Five consecutive years of severe drought in California, a dramatic rise in bark beetle infestation and warmer temperatures are leading to these historic levels of tree die-off. As a result, in October 2015, Governor Jerry Brown declared a state of emergency on the unprecedented tree die-off and formed a Tree Mortality Task Force to help mobilize additional resources for the safe removal of dead and dying trees.
This year, California had a record-setting wildfire season, with the Blue Cut fire alone scorching over 30,000 acres and triggering the evacuation of 80,000 people. In the southeastern United States, wildfires have burned more than 120,000 acres this fall. The southeast region of the Forest Service is operating at the highest preparedness level, PL 5, reflecting the high level of physical resources and funding devoted to the region. Extreme drought conditions persist, and many areas have not seen rain for as many as 95 days.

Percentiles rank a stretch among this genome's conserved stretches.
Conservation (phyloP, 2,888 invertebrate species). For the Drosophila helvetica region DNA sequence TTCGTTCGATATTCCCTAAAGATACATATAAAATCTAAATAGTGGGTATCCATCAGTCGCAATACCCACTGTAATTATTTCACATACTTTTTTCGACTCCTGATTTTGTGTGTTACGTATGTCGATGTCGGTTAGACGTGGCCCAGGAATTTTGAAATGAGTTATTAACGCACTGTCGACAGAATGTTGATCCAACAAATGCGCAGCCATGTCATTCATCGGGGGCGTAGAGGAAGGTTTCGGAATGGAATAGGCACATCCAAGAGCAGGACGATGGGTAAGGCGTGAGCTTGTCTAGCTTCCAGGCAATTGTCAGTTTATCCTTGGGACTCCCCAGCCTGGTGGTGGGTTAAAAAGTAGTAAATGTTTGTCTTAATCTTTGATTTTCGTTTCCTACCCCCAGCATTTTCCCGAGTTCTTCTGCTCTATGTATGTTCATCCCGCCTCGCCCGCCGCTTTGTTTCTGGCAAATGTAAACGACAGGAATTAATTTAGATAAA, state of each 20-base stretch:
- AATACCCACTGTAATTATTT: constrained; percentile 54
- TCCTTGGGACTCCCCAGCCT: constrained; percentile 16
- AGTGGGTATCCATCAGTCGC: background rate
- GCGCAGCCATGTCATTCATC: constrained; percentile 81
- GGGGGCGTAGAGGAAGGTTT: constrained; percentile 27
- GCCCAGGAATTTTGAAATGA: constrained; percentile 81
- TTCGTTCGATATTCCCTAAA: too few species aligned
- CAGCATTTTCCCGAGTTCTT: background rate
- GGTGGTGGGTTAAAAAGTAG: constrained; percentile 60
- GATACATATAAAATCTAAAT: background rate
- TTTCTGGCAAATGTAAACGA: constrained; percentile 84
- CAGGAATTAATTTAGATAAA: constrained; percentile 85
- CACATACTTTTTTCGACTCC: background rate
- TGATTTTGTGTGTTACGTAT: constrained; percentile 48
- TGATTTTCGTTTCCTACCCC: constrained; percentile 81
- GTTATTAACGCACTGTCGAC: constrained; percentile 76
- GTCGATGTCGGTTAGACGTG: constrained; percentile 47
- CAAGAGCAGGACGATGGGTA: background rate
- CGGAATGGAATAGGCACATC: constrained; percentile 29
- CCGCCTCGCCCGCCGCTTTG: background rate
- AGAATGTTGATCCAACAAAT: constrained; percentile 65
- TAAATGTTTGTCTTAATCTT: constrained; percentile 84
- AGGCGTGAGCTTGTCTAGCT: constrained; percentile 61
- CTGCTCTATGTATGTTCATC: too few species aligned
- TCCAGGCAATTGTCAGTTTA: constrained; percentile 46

Longer, hotter fire seasons where extreme fire behavior has become the new norm,] – as well as increased development in forested areas – is dramatically driving up the cost of fighting fires and squeezing funding for the very efforts that would protect watersheds and restore forests to make them more resilient to fire. Last year, fire management alone consumed 56 percent of the Forest Service’s budget and is expected to rise to 67 percent in by 2025.
As the situation in the southeast demonstrates, the problem of shrinking budget capacity is felt across the U.S., not only in the western states. The health of our forests and landscapes are at risk across the nation, and the tree mortality crisis could be better addressed if not for the increasing percentage of the Forest Service budget going to fight wildfire. “We must fund wildfire suppression like other natural disasters in the country,” Vilsack said.
Forest Service scientists expect elevated levels of tree mortality to continue during 2017 in dense forest stands; stands impacted by root diseases or other stress agents; and in areas with higher levels of bark beetle activity. Photos and video of the surveys are available on the Forest Service multimedia webpage.
Learn more about tree mortality and the work to restore our forests in California at the Forest Service’s web page by clicking here.